The slope rises as high as London's Big Ben tower. Beneath its ruddy layer of dirt is a sheet of ice 300 feet thick that gives the landscape a blue-black hue... Planetary scientists located eight of these geological features, called scarps, on the Red Planet...More at The Washington Post.
Open University's Matt Balme, a planetary scientist in Britain who did not participate in this study, said the key findings were the color images of a bluish tint. That indicates a sub-layer that is “somehow compositionally different” than the red dirt. It is unlikely that the frozen sheets are a mix of water and soil. “If the conclusions of the paper are correct,” he said, “you’re looking at something that's almost pure ice.”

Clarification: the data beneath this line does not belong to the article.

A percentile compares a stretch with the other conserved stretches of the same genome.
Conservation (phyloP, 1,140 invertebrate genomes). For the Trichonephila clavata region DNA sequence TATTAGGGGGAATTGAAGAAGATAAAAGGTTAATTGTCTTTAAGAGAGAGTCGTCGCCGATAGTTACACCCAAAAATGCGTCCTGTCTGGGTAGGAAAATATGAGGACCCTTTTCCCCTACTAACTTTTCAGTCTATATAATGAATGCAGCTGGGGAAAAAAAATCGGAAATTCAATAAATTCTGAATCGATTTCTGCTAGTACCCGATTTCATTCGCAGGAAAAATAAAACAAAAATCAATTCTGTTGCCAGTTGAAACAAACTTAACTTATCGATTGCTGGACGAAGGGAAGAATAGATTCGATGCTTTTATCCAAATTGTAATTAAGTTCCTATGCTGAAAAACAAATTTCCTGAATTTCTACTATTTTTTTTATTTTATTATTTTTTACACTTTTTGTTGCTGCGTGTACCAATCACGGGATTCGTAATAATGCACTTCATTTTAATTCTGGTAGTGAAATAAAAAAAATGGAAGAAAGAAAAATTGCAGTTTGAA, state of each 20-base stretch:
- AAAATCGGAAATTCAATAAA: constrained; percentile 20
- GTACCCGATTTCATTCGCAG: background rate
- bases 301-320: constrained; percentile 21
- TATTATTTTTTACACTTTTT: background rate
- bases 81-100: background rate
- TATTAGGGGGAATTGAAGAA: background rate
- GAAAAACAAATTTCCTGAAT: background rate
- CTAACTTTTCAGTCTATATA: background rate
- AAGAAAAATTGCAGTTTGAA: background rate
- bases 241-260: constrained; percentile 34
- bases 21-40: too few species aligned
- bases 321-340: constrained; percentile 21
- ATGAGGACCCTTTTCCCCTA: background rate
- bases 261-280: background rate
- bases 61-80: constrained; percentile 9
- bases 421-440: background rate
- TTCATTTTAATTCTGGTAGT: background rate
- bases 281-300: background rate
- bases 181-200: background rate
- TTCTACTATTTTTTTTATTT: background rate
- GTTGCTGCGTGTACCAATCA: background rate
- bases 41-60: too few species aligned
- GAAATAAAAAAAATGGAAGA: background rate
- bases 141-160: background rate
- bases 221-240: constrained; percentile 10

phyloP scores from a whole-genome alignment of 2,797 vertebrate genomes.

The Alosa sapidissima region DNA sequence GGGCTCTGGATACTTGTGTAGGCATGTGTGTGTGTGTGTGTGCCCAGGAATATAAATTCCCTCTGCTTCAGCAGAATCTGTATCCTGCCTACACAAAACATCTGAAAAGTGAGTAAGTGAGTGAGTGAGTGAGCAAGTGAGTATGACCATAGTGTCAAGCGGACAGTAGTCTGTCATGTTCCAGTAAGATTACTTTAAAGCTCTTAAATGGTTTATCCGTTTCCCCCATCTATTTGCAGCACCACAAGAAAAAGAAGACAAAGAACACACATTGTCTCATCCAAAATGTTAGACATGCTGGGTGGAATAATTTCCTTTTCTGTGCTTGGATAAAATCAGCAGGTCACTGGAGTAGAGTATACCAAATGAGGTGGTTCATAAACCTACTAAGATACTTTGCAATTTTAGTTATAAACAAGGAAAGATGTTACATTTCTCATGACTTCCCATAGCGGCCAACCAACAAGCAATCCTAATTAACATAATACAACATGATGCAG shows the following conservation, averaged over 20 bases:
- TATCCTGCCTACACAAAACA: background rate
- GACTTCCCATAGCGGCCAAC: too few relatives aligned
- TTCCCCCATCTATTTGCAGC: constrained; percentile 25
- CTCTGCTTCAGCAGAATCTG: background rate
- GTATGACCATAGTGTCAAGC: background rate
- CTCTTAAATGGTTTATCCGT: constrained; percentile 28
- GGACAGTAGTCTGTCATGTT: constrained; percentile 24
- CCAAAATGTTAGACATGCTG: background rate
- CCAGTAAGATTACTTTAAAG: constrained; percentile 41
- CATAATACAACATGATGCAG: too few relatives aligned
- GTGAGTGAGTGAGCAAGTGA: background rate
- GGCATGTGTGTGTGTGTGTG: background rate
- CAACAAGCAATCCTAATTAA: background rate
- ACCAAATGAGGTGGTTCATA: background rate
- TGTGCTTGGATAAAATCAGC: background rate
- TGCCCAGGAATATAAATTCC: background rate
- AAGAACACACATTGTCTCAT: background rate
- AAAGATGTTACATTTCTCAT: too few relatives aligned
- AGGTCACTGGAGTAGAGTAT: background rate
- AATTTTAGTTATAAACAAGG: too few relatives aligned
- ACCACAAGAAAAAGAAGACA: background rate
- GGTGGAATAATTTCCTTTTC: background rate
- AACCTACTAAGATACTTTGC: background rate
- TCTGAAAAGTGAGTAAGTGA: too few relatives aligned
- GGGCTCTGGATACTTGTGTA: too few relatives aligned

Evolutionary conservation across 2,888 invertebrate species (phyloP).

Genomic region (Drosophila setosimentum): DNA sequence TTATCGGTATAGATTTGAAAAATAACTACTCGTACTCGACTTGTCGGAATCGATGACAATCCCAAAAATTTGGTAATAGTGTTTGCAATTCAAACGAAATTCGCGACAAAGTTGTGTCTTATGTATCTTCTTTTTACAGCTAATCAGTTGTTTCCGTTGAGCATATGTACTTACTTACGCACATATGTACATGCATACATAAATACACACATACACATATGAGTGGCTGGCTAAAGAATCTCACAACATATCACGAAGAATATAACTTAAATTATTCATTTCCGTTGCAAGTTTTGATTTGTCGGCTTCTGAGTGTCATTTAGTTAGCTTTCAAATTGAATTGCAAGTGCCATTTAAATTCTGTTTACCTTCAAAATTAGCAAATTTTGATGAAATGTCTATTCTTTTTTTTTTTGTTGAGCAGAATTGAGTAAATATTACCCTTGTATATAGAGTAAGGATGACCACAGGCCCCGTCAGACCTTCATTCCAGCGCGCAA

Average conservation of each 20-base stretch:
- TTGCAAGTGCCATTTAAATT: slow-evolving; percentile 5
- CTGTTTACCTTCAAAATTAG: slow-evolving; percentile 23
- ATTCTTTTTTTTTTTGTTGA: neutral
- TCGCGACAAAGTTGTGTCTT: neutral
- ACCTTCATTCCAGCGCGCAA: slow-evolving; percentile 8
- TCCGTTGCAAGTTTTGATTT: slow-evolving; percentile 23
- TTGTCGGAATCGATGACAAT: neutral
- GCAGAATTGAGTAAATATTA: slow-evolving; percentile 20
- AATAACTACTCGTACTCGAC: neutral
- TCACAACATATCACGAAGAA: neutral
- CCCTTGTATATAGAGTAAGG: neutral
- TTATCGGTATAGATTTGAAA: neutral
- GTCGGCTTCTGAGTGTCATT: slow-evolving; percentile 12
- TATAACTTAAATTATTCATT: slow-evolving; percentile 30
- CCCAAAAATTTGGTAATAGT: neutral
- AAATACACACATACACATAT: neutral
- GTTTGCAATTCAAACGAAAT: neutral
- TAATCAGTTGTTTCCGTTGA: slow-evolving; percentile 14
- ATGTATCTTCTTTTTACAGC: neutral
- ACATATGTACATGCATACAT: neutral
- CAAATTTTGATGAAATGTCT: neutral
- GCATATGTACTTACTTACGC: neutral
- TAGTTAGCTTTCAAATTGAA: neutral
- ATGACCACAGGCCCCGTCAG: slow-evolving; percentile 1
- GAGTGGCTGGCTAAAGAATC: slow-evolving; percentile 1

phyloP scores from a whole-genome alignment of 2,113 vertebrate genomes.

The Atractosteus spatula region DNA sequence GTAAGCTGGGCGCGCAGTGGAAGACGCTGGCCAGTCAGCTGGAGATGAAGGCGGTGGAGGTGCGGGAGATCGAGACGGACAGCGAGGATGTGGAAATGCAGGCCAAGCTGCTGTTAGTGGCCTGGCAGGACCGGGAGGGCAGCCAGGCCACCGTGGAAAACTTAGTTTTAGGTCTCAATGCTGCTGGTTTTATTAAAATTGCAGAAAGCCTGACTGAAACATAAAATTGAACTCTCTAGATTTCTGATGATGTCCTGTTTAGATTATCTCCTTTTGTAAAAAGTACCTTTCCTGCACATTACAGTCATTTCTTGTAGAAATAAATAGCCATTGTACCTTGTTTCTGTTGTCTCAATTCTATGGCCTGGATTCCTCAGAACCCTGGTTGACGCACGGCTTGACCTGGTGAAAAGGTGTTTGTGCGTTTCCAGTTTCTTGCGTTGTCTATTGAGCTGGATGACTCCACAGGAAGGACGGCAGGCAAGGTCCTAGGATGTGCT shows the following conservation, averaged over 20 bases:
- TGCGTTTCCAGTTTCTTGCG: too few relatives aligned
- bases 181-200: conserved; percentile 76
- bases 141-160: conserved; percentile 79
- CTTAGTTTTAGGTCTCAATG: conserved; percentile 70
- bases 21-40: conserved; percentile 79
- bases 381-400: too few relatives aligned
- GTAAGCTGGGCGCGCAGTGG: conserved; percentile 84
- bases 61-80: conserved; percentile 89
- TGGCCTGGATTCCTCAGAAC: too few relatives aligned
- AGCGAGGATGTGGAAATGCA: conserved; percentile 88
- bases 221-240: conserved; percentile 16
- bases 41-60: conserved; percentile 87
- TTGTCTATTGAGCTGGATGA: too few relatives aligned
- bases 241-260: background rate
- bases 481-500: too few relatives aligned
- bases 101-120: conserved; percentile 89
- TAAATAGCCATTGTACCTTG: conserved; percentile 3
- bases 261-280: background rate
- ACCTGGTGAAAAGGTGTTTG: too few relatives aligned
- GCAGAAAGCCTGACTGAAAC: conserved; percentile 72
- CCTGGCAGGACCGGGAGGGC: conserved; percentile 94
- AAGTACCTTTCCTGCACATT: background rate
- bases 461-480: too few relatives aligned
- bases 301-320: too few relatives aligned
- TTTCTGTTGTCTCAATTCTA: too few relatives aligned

The scarps exist along the planet's middle latitudes, ruling out glaciers that migrated from the poles. The study authors propose that these ice sheets formed when thick snows blanketed Mars.